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German copper manufacturer to buy former American Brass plant; Luvata Buffalo could get up to $371 million

The former American Brass plant on Military Road, now called Luvata Buffalo, is being sold to a German copper manufacturer as part of a deal with the plant's parent company to sell its rolled products division.

The transaction awaits regulatory approval and is expected to close in August. The final price is expected to be as high as $371 million, according to the agreement reached Friday.

Luvata, owned by a Swedish investment group, said it decided to sell the division to focus more on its core business.

"This sale is a good strategic move for Luvata," said CEO and President John Peter Leesi in a release.

Luvata Buffalo President Ray Mercer said he was enthusiastic about the sale.

"In general, we look at this as a very positive change. [The purchasing company] has been in business for a very long time," he said. "It's very experienced in our business."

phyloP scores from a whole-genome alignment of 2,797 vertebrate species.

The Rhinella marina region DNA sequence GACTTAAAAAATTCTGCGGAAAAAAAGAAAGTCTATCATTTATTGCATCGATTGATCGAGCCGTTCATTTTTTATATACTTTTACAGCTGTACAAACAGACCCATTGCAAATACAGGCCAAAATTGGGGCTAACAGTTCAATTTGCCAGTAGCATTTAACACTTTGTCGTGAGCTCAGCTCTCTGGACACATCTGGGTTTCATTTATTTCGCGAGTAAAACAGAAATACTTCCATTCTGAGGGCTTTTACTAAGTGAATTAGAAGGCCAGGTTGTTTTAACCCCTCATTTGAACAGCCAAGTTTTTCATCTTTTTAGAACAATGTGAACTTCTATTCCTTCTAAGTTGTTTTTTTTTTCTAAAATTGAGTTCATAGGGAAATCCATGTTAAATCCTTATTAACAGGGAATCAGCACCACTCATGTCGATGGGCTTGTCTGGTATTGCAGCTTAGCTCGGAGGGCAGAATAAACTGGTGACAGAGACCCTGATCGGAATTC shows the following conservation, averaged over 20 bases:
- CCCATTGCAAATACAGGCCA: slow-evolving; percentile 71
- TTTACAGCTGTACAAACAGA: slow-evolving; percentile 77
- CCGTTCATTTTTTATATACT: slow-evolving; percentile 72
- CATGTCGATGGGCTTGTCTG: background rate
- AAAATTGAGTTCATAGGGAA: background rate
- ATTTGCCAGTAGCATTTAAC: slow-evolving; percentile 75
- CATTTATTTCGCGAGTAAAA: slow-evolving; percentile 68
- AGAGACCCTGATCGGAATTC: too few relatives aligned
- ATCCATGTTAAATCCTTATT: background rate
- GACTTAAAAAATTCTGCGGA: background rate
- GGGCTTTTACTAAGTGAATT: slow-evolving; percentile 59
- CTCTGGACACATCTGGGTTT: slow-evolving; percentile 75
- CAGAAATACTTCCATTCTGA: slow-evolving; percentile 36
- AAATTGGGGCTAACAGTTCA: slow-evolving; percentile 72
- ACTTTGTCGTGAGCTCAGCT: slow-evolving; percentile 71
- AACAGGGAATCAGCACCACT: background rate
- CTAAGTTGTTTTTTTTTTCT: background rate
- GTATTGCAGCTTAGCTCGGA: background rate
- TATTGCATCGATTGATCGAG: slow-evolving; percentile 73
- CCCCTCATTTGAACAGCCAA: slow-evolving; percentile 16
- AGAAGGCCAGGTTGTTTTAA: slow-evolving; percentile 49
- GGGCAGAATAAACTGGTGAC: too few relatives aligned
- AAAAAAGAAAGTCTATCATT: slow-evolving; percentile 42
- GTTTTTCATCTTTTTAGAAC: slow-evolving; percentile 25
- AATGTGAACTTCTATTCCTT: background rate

Luvata's rolled products division employs 1,100 people at production facilities in the United States, Finland, Sweden, the Netherlands and Italy.

The purchaser, Aurubis AG, is the largest European producer of copper and one of the largest copper recyclers in the world, with 4,800 employees.

"This acquisition is an important strategic move for Aurubis, its customers, shareholders and employees," said CEO Bernd Drouven in a release. "Aurubis continues its internationalization strategy of becoming the world's leading integrated copper producer and processor."

The Luvata Buffalo plant, which employs about 600 workers, has seen several ownership changes. It opened in 1906 as Buffalo Copper & Brass Rolling Mills. It's most recent ownership change came in 2005, when Outokumpu American Brass sold the plant at Sayre Street and Military Road to Swedish investment group Nordic Capital, which changed the name to Luvata.

"It's difficult to say how the [ownership] changes have affected the plant," Mercer said. "The economy has gone through such a tumultuous time. It's hard to separate [ownership changes] from the storm of the economy. Right now, business is picking up. The future looks much brighter."